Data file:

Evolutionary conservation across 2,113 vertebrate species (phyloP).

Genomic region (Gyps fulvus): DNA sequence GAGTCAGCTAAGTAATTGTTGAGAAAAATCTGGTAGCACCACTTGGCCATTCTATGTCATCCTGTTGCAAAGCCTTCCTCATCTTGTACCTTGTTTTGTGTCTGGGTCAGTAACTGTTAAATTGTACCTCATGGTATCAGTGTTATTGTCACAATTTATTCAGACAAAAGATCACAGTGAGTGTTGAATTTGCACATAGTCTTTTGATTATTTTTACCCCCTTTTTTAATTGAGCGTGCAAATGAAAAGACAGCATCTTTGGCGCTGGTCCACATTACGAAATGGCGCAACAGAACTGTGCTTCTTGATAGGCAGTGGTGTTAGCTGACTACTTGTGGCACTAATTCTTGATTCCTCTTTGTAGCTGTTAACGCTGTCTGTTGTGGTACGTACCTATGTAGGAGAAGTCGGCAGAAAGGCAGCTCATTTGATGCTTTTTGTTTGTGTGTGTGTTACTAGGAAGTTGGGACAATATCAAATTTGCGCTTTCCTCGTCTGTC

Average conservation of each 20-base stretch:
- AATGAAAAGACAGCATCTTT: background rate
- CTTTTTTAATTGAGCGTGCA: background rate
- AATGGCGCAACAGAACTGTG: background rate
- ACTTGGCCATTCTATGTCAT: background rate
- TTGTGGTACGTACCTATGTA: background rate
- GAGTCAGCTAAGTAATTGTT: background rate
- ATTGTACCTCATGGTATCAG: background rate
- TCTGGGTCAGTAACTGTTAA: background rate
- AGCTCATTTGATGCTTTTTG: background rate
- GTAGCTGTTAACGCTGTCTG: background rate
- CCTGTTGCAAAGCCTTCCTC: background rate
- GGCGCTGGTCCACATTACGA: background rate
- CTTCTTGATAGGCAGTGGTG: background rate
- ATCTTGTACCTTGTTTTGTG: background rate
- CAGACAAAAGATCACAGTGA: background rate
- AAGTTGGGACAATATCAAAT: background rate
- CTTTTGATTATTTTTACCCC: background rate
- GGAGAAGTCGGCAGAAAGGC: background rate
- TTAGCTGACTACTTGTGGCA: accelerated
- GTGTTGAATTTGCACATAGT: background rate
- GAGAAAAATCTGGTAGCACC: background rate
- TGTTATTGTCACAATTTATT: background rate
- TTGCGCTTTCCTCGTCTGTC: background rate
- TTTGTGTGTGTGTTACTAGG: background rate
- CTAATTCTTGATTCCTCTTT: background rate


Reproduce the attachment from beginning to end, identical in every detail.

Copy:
Evolutionary conservation across 2,113 vertebrate species (phyloP).

Genomic region (Gyps fulvus): DNA sequence GAGTCAGCTAAGTAATTGTTGAGAAAAATCTGGTAGCACCACTTGGCCATTCTATGTCATCCTGTTGCAAAGCCTTCCTCATCTTGTACCTTGTTTTGTGTCTGGGTCAGTAACTGTTAAATTGTACCTCATGGTATCAGTGTTATTGTCACAATTTATTCAGACAAAAGATCACAGTGAGTGTTGAATTTGCACATAGTCTTTTGATTATTTTTACCCCCTTTTTTAATTGAGCGTGCAAATGAAAAGACAGCATCTTTGGCGCTGGTCCACATTACGAAATGGCGCAACAGAACTGTGCTTCTTGATAGGCAGTGGTGTTAGCTGACTACTTGTGGCACTAATTCTTGATTCCTCTTTGTAGCTGTTAACGCTGTCTGTTGTGGTACGTACCTATGTAGGAGAAGTCGGCAGAAAGGCAGCTCATTTGATGCTTTTTGTTTGTGTGTGTGTTACTAGGAAGTTGGGACAATATCAAATTTGCGCTTTCCTCGTCTGTC

Average conservation of each 20-base stretch:
- AATGAAAAGACAGCATCTTT: background rate
- CTTTTTTAATTGAGCGTGCA: background rate
- AATGGCGCAACAGAACTGTG: background rate
- ACTTGGCCATTCTATGTCAT: background rate
- TTGTGGTACGTACCTATGTA: background rate
- GAGTCAGCTAAGTAATTGTT: background rate
- ATTGTACCTCATGGTATCAG: background rate
- TCTGGGTCAGTAACTGTTAA: background rate
- AGCTCATTTGATGCTTTTTG: background rate
- GTAGCTGTTAACGCTGTCTG: background rate
- CCTGTTGCAAAGCCTTCCTC: background rate
- GGCGCTGGTCCACATTACGA: background rate
- CTTCTTGATAGGCAGTGGTG: background rate
- ATCTTGTACCTTGTTTTGTG: background rate
- CAGACAAAAGATCACAGTGA: background rate
- AAGTTGGGACAATATCAAAT: background rate
- CTTTTGATTATTTTTACCCC: background rate
- GGAGAAGTCGGCAGAAAGGC: background rate
- TTAGCTGACTACTTGTGGCA: accelerated
- GTGTTGAATTTGCACATAGT: background rate
- GAGAAAAATCTGGTAGCACC: background rate
- TGTTATTGTCACAATTTATT: background rate
- TTGCGCTTTCCTCGTCTGTC: background rate
- TTTGTGTGTGTGTTACTAGG: background rate
- CTAATTCTTGATTCCTCTTT: background rate